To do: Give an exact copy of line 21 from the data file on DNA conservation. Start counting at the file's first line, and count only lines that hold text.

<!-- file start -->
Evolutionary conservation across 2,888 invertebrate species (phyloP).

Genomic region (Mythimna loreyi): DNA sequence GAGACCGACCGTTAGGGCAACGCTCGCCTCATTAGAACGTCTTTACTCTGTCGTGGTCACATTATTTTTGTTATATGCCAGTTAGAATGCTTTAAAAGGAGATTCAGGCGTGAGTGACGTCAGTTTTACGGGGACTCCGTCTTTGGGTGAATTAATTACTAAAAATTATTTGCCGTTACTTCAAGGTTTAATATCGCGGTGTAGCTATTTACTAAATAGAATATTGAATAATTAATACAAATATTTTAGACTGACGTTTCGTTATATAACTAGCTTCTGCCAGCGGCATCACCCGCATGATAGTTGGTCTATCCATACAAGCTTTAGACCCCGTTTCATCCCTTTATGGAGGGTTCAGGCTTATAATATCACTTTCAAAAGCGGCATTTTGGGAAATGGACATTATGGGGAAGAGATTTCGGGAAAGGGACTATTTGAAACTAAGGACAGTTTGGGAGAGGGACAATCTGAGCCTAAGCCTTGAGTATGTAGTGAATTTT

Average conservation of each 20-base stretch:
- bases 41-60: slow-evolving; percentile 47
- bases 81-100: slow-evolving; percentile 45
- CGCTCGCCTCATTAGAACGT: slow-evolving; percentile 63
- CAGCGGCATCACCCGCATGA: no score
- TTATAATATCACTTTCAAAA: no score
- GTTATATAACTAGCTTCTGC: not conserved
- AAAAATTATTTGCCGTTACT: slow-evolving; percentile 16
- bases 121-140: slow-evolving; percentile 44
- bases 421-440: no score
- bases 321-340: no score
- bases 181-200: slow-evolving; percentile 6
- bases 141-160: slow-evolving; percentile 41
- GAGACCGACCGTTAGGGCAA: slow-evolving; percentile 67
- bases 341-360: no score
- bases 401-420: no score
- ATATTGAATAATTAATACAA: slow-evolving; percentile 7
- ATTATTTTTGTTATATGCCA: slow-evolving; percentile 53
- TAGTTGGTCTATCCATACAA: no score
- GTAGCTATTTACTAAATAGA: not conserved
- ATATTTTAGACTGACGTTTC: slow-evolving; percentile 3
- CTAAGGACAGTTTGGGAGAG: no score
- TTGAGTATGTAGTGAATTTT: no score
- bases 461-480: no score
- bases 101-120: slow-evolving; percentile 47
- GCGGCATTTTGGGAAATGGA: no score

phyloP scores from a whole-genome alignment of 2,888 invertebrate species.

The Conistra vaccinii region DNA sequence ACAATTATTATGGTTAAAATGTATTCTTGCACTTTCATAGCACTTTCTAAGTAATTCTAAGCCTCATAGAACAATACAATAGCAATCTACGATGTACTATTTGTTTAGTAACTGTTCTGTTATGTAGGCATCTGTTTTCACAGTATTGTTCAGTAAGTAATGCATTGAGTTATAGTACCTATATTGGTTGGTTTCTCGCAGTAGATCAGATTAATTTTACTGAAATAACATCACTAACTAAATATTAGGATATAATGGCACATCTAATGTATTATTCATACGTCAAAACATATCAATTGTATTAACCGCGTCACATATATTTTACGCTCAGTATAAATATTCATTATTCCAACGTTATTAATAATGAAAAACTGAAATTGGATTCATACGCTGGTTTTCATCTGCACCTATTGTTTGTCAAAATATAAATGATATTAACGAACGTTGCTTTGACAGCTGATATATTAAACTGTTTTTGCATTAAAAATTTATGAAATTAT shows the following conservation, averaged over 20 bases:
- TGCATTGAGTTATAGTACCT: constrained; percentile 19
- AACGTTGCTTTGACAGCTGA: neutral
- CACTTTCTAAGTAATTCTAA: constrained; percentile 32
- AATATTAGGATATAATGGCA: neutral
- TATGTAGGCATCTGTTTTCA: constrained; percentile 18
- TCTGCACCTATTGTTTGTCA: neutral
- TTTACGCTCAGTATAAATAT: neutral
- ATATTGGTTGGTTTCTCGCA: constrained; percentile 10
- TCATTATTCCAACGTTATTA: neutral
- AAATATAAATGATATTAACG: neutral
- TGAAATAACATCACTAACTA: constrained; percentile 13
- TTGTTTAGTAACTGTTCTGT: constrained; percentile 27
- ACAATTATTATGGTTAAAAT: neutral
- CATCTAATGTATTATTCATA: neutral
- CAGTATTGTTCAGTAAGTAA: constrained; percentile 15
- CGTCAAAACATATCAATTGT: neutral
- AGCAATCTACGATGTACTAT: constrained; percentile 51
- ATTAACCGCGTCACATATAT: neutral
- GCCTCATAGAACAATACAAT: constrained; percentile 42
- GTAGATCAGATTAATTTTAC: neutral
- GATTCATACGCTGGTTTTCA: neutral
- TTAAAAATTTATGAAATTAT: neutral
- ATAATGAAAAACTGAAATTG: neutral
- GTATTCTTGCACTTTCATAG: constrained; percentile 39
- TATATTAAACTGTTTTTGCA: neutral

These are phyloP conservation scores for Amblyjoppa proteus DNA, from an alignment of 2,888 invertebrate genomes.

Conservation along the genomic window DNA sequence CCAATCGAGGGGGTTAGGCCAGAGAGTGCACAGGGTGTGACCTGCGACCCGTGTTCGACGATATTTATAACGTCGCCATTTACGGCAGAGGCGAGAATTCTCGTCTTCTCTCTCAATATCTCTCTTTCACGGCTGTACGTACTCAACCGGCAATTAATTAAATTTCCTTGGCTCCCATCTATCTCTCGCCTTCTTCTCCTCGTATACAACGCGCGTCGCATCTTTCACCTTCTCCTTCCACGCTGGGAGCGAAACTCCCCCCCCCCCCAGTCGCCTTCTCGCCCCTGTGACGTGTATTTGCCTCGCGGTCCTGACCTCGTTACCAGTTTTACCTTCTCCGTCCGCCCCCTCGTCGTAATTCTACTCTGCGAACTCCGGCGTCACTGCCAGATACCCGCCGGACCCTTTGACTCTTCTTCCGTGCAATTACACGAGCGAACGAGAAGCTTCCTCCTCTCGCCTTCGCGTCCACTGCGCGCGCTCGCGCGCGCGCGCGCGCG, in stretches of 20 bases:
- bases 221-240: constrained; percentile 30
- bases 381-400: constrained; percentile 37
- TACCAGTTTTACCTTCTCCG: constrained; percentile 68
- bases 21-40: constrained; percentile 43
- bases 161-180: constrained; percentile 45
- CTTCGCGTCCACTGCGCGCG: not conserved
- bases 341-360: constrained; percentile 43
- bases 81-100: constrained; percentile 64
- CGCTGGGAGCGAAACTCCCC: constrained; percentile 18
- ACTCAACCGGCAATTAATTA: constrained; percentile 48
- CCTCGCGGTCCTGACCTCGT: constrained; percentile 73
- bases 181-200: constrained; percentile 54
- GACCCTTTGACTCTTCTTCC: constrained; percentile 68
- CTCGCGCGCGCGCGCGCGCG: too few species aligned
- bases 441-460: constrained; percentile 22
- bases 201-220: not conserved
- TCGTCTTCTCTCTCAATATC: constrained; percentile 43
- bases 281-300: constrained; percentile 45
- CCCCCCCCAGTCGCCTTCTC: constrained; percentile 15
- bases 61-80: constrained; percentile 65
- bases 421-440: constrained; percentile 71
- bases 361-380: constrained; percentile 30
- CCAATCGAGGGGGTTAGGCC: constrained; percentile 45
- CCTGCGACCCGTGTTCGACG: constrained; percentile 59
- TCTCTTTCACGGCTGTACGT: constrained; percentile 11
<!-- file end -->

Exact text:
- TAGTTGGTCTATCCATACAA: no score